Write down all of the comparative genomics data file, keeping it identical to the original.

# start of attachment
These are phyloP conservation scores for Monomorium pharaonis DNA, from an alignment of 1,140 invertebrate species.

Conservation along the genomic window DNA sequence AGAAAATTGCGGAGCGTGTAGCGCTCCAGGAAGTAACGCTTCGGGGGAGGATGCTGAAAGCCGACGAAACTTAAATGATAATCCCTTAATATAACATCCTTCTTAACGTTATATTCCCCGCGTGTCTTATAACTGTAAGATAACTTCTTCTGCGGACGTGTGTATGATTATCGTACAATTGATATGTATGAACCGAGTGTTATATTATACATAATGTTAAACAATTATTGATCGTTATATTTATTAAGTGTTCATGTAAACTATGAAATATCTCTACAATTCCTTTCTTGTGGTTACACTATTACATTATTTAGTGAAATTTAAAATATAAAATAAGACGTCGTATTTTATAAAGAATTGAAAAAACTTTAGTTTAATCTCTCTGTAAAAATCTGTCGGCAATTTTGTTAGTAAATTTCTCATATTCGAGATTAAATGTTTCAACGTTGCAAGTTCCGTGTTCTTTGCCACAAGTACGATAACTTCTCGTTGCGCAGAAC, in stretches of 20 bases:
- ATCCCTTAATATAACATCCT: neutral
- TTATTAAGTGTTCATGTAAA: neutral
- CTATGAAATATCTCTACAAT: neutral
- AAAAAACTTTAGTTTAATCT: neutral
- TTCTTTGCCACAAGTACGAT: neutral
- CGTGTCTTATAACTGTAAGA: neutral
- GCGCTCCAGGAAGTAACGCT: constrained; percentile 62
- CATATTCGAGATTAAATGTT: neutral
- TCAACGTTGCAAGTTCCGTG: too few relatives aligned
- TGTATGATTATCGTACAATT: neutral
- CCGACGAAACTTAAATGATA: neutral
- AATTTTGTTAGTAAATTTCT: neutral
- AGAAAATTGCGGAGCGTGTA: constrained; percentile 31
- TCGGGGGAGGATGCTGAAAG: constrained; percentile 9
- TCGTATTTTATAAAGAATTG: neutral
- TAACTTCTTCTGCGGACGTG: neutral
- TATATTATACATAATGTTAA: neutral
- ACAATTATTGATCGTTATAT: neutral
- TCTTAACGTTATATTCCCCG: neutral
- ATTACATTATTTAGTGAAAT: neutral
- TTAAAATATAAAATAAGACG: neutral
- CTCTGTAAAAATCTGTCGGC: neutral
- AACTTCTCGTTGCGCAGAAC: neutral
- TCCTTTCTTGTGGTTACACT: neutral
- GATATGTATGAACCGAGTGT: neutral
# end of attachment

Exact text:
These are phyloP conservation scores for Monomorium pharaonis DNA, from an alignment of 1,140 invertebrate species.

Conservation along the genomic window DNA sequence AGAAAATTGCGGAGCGTGTAGCGCTCCAGGAAGTAACGCTTCGGGGGAGGATGCTGAAAGCCGACGAAACTTAAATGATAATCCCTTAATATAACATCCTTCTTAACGTTATATTCCCCGCGTGTCTTATAACTGTAAGATAACTTCTTCTGCGGACGTGTGTATGATTATCGTACAATTGATATGTATGAACCGAGTGTTATATTATACATAATGTTAAACAATTATTGATCGTTATATTTATTAAGTGTTCATGTAAACTATGAAATATCTCTACAATTCCTTTCTTGTGGTTACACTATTACATTATTTAGTGAAATTTAAAATATAAAATAAGACGTCGTATTTTATAAAGAATTGAAAAAACTTTAGTTTAATCTCTCTGTAAAAATCTGTCGGCAATTTTGTTAGTAAATTTCTCATATTCGAGATTAAATGTTTCAACGTTGCAAGTTCCGTGTTCTTTGCCACAAGTACGATAACTTCTCGTTGCGCAGAAC, in stretches of 20 bases:
- ATCCCTTAATATAACATCCT: neutral
- TTATTAAGTGTTCATGTAAA: neutral
- CTATGAAATATCTCTACAAT: neutral
- AAAAAACTTTAGTTTAATCT: neutral
- TTCTTTGCCACAAGTACGAT: neutral
- CGTGTCTTATAACTGTAAGA: neutral
- GCGCTCCAGGAAGTAACGCT: constrained; percentile 62
- CATATTCGAGATTAAATGTT: neutral
- TCAACGTTGCAAGTTCCGTG: too few relatives aligned
- TGTATGATTATCGTACAATT: neutral
- CCGACGAAACTTAAATGATA: neutral
- AATTTTGTTAGTAAATTTCT: neutral
- AGAAAATTGCGGAGCGTGTA: constrained; percentile 31
- TCGGGGGAGGATGCTGAAAG: constrained; percentile 9
- TCGTATTTTATAAAGAATTG: neutral
- TAACTTCTTCTGCGGACGTG: neutral
- TATATTATACATAATGTTAA: neutral
- ACAATTATTGATCGTTATAT: neutral
- TCTTAACGTTATATTCCCCG: neutral
- ATTACATTATTTAGTGAAAT: neutral
- TTAAAATATAAAATAAGACG: neutral
- CTCTGTAAAAATCTGTCGGC: neutral
- AACTTCTCGTTGCGCAGAAC: neutral
- TCCTTTCTTGTGGTTACACT: neutral
- GATATGTATGAACCGAGTGT: neutral